"May the God of hope fill you with all joy and peace as you trust in him, so that you may overflow with hope by the power of the Holy Spirit." Romans 15:13


"Tender Compassion" is almost 20 minutes long. How do we learn to thoroughly enjoy our children and come alongside them for positive change -- instead of being angry, bitter, and frustrated with them? How can we communicate with them effectively?  You can also read my speaking notes here: Tender Compassion for Mothers.

"As apostles of Christ we could have been a burden to you, but we were gentle among you, like a mother caring for her little children. We loved you so much that we were delighted to share with you not only the gospel of God but our lives as well, because you had become so dear to us." 1 Thessalonians 2:7-8
"Wise Guidance" is almost 20 minutes long. How do we discern what to do in our home school? How do we set an example for our children in seeking wisdom? This segment also includes a brief description of the Charlotte Mason method of home schooling.

"If any of you lacks wisdom, let him ask God, who gives generously to all without reproach, and it will be given him." James 1:5

"And this is my prayer: that your love may abound more and more in knowledge and depth of insight, so that you may be able to discern what is best and may be pure and blameless until the day of Christ, filled with the fruit of righteousness that comes through Jesus Christ—to the glory and praise of God." Philippians 1:9-11

"Comments and Questions" is about 7 minutes long. This includes my answer to the classic question, "What do I do with my two year old?"

I would love to hear your feedback on these audios. You can click here to comment or e-mail me at

You may also like to see some links I posted about mentoring and mothering, including 3 podcasts of an interview Karen Campbell did with me.  You can find them here: Titus 2 Mentoring Podcast and Links.
Amazing grace to you!

Virginia Knowles

Thursday, March 4, 2010

A Mother's Seeds

A Mother’s Seeds
by Virginia Knowles

A mother sows seeds
Sows in hearts softened by sweet nurture
Seeds of myriad sizes, shapes, and sorts:
Truth, mercy, faith, repentance, salvation
Wisdom, praise, discipline, responsibility
Love, joy, peace
Here a seed, there a seed, everywhere a soul seed

No mother is purely saint, saintly pure
So subtle weed seeds slip from her packet too:
Bitterness, pride, impatience, sloth, doubt, scorn, fear
She may wisely snatch them up again right away
Before harm takes root in tender spirits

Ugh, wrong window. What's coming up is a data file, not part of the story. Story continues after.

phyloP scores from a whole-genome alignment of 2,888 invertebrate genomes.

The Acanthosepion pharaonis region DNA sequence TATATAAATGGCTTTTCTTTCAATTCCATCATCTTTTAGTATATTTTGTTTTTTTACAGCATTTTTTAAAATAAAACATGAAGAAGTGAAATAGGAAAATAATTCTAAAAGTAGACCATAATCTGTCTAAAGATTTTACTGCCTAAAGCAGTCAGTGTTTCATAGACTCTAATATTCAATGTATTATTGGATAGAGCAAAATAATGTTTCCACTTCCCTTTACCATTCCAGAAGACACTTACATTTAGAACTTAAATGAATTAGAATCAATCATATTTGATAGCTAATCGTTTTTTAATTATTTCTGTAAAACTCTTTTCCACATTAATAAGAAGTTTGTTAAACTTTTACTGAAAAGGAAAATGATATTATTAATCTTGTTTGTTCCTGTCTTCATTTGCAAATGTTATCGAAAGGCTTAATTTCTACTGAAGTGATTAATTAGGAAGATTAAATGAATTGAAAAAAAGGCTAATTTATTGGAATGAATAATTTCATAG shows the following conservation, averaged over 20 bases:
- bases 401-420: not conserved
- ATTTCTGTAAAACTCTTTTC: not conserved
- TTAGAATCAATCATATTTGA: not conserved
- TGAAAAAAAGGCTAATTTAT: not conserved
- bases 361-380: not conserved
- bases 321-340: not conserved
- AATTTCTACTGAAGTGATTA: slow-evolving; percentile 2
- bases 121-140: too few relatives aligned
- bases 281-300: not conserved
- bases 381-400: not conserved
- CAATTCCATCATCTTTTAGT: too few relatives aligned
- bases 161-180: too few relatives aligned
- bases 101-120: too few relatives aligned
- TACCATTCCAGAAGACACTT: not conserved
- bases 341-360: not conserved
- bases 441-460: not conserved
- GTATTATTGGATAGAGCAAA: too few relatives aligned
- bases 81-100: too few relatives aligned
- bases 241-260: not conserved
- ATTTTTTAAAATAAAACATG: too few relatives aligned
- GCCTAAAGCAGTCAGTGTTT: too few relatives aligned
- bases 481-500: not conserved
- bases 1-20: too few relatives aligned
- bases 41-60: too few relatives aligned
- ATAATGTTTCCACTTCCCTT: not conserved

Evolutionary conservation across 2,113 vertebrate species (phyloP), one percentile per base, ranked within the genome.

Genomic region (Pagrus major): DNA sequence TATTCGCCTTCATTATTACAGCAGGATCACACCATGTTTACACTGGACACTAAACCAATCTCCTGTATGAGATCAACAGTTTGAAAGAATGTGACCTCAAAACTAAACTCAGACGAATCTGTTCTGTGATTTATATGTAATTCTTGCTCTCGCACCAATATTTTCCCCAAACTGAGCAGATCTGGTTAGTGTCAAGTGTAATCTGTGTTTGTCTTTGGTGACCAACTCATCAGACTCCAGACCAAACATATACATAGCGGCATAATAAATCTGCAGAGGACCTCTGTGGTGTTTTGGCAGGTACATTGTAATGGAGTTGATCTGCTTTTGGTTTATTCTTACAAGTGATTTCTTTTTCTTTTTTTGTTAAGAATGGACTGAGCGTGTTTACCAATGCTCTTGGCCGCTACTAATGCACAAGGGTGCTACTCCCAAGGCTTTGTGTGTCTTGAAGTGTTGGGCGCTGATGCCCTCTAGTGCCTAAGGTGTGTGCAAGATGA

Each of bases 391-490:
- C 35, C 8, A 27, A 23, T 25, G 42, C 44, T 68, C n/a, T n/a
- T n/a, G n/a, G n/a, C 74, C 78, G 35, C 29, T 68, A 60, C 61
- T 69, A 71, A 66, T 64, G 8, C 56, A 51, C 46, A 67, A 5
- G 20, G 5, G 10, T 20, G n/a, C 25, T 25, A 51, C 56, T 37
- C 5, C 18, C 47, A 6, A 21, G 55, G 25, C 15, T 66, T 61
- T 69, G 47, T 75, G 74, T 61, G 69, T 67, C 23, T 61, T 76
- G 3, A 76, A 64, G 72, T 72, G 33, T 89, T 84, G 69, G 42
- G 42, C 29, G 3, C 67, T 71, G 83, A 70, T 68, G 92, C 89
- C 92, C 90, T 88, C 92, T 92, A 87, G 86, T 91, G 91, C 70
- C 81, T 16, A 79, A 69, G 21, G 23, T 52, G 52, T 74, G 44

But some sink in and grow in spite
Later to be plucked out, or not

Yet she seeks to sow good seed in good soil
Not for the pleasure of plowing, digging. straining
Staining hands and knees with clay
Casting bloodied thorns and stubborn stones aside
Not for these trials she toils, bowed low
But for the hope, for the promise of the soul seed’s sole purpose:
Oh, for the fruit!

Working, watering, worrying, weeping, watching, waiting. wondering:
Will these tiny seeds fulfill destiny
First with green stem and fragrant blossom, and then fruit at last?
Or will they lie lifeless underground or shriveled on dry crust of earth?
Oh, did one, even just one, take root deeper and deeper in the divine deep?
Anchored by a sturdy, centering, downward shaft
With fragile spreading threads tangled outward, seeking sustenance?

Oh, for the fruit of those roots unseen!
So: more seeds! Sow more seeds! Sow and sow again!
Lord, make them grow!
For a mother must be faithful but He alone can bring forth fruit!
(Soli Deo Gloria! Gloria in Excelsis Deo!)
His fruit is sweet and succulent, swelling with more seeds
Later to be scattered far beyond her own field, season after season

Nations and generations shall witness her seeds and His fruit
Fruit from seed, and seed from fruit
From her home to His uttermost gardens
From her time to His eternity
For a mother’s heart sows well beyond her own wee plot
She mothers young and old, neighbor and sojourner
Her reach is far and deep, patient and persistent

Any seeking soul becomes her soil
She meets needs with diligent deeds
Bathes each one in warming rays of kindness and prayer
A mother’s heart sows these seeds then
Waters, works, watches, waits, wonders again and again
By faith, hope, and love, she reaps abundant harvests
When goodly, godly fruit is ripe at last!


This poem was first posted on my main blog,

Many blessings,
Virginia Knowles

Monday, March 1, 2010

Titus 2 Mentoring Podcast and Links

Dear friends,

Many of you know that I recorded a podcast with Karen Campbell this past weekend.  I got an e-mail this morning that the first of two segments is already on-line.   I wanted to provide some links to go along with this!

The podcast part 1 (hint: turn off the music in her sidebar when you get there!) 
The podcast part 2
The podcast part 3

My links to go with it:

Calling All Mentors
The Joys of Mentoring
Do It Well, But Keep It Humble 
Child Discipline or Child Abuse? 
A Mother's Seeds poem
The Real Life Home School Mom PDF
Pure Pleasure: Why Do Christians Feel So Bad About Feeling Good?
Read, Reflect & Respond audio
Mardy Freeman web site
Cheryl Bastian web site

You may also like listening to my four segment audio of "Amazing Grace for Home School Moms" which I recorded in Gainesville, Florida on March 11.

My other blogs: daily life stuff! for preschool & elementary for middle school for high school

I'd love to hear your comments about this podcast and the links, so hit the comment button!